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It may be difficult for governments to write laws to prevent rogue companies and individuals from rigging up "marketing" schemes to earn money from gullible investors. As the Speak Asia scam showed, a variation of such schemes can even include foreign investment, to give an additional touch of respectability to such plans. This phenomenon wreaks damage in two ways. The first is the problem of compensating the investors, as they claim the government should have been able to block the operators ab initio; the second is the impact on genuine direct selling companies that find the market is in tatters. An example of the former is the ongoing Sahara case, swinging between the Supreme Court and the Securities Appellate Tribunal, where the stakes involved amount to over Rs 17,000 crore for nearly 3 crore investors.
A far more sensible response would be to define clearly what it means to be a direct selling company. Any scheme that falls foul of the regulation can then be hauled up. A large number of companies, which plan to enter the Indian market with a range of products that will expand the choice for consumers far beyond the malls and other brick-and-mortar outlets, but are deterred by the buccaneering spirit of the sector, would derive confidence. Currently, the only law that operates here is the Prize Chits and Money Circulation Schemes Act, which is meant to ban such activities instead of promoting them. The Centre could come up with a model law, therefore, that the state governments can implement. Since the subject straddles Centre-state relations, it will require coordination. The spin-off will be a push for investment in manufacturing that will generate employment, especially among women.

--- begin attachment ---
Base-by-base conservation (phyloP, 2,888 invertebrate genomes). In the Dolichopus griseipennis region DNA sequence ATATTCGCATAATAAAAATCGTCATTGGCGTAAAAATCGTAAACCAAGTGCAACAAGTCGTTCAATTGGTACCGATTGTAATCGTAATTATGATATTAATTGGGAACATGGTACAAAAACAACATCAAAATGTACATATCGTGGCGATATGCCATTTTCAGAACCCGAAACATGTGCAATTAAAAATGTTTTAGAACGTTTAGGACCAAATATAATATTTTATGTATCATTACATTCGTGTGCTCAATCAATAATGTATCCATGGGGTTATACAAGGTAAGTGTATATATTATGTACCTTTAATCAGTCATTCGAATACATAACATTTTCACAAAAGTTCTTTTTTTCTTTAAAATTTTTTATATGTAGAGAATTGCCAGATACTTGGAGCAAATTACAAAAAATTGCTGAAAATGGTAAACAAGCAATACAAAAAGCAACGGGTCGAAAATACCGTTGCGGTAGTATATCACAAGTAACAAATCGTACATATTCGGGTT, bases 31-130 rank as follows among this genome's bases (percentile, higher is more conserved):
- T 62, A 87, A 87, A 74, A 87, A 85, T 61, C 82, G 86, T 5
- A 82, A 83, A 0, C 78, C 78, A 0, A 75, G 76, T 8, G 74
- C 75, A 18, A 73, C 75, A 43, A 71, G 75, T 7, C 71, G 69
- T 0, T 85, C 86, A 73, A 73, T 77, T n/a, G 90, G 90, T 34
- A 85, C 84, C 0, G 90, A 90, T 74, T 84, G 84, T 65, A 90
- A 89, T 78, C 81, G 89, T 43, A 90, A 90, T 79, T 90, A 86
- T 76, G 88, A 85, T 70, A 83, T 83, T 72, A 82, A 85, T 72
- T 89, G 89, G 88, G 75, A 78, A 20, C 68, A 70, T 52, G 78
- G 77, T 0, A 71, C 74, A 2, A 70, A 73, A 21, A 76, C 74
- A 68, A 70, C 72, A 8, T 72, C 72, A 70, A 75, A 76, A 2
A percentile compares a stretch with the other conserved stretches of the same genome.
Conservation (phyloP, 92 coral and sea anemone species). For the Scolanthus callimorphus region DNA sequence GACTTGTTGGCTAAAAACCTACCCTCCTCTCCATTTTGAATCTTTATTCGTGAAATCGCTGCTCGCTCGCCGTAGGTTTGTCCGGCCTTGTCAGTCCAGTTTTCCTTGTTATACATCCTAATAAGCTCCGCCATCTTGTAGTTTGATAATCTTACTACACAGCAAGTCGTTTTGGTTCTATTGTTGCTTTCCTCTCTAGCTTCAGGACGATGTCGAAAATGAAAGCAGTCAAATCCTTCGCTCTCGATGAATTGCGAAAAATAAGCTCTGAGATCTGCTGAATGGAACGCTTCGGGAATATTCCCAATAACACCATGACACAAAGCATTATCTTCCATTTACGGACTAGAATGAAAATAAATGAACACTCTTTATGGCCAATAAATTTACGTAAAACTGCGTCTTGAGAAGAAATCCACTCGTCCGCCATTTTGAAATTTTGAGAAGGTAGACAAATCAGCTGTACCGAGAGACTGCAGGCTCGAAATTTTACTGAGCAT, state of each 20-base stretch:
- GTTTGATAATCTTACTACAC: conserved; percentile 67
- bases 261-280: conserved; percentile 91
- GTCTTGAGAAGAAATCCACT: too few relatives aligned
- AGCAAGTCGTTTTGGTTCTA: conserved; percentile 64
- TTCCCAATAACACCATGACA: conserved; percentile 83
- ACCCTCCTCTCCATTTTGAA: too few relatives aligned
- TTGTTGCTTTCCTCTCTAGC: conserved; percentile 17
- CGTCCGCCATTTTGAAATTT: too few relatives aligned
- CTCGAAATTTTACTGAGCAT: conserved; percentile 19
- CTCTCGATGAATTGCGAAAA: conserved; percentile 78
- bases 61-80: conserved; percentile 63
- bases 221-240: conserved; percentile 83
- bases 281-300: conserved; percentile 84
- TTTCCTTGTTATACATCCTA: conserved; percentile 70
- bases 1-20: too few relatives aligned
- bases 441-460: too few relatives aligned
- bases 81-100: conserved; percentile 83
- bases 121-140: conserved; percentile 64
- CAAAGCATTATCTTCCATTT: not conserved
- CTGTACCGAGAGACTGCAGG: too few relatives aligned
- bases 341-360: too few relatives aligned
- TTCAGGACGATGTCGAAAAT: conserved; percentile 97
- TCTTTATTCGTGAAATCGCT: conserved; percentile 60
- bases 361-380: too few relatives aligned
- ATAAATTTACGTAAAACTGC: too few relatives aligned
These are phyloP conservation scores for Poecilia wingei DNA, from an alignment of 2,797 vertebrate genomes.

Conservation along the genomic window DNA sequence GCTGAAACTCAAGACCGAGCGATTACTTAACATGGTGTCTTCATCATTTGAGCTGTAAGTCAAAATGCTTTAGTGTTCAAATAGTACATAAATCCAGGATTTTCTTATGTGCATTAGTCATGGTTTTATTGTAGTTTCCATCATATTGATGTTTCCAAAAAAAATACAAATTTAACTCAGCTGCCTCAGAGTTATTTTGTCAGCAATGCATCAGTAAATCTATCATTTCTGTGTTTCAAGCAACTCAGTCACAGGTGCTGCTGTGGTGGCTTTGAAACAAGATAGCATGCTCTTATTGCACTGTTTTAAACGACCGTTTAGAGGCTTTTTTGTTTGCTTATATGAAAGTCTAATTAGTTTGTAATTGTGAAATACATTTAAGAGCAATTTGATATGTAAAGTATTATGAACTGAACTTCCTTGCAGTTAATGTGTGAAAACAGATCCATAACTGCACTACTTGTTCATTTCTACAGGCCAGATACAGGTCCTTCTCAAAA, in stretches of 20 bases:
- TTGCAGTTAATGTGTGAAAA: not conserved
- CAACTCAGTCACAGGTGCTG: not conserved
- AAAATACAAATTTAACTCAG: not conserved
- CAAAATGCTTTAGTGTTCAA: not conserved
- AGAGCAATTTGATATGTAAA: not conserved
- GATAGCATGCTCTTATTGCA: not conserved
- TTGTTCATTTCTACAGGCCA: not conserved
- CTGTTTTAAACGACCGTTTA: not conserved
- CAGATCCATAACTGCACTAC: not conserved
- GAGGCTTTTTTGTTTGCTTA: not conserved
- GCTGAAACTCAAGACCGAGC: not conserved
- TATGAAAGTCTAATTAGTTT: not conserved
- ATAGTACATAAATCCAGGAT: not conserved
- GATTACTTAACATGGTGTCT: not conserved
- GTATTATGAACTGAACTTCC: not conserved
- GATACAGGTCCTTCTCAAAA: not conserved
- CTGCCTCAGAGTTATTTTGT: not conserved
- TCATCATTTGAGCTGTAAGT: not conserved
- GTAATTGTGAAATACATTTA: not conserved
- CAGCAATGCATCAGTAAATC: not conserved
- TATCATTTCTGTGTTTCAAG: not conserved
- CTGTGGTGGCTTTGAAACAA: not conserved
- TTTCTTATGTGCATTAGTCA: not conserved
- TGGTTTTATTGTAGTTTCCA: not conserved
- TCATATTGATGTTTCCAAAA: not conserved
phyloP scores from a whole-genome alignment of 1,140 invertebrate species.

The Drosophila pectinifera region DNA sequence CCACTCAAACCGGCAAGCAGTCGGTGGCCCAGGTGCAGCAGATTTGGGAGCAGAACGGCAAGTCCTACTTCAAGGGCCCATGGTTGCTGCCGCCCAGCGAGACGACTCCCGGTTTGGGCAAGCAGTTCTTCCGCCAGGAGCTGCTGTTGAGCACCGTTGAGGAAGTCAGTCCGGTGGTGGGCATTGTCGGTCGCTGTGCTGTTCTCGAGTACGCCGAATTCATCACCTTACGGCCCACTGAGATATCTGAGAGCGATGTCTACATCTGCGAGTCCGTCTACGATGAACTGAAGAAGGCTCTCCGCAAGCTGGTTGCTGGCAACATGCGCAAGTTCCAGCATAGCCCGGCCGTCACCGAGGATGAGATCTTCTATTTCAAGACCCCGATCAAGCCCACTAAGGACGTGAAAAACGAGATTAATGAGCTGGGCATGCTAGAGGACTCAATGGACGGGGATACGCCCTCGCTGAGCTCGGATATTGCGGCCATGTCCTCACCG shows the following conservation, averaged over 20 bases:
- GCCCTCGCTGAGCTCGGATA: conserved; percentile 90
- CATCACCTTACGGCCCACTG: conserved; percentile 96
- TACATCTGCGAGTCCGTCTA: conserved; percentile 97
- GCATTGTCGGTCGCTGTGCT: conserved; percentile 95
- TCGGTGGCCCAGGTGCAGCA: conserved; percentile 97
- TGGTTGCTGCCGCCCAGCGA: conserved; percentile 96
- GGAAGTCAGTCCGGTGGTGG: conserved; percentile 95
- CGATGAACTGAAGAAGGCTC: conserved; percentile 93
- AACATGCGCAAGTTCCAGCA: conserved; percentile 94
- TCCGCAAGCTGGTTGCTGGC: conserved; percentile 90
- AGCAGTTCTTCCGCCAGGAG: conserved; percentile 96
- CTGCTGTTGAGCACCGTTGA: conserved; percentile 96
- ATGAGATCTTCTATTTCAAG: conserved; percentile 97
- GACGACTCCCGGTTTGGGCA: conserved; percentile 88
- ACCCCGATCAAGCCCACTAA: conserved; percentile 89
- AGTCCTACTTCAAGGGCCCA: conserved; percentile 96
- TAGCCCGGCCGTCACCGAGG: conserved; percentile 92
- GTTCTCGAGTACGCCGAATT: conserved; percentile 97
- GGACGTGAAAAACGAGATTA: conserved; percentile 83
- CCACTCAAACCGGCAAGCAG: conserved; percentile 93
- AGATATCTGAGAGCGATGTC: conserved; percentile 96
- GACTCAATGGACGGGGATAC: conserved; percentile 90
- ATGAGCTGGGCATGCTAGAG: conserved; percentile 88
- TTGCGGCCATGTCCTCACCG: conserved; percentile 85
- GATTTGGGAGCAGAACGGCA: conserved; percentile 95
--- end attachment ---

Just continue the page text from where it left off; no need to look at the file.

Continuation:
A clean-up along these lines will make it far easier for the clutch of central government agencies, including CEIB, Sebi, MCA and others, to go after pyramid/Ponzi schemes. Since many of the operators demonstrate deep connections with political parties, any strong action against them is otherwise difficult. A straightforward law will block the advantage the operators have — that none of their plans fall foul of any regulatory agency. In the past decade, no agency apart from Sebi has notched any success in prosecuting errant companies. This needs to change.
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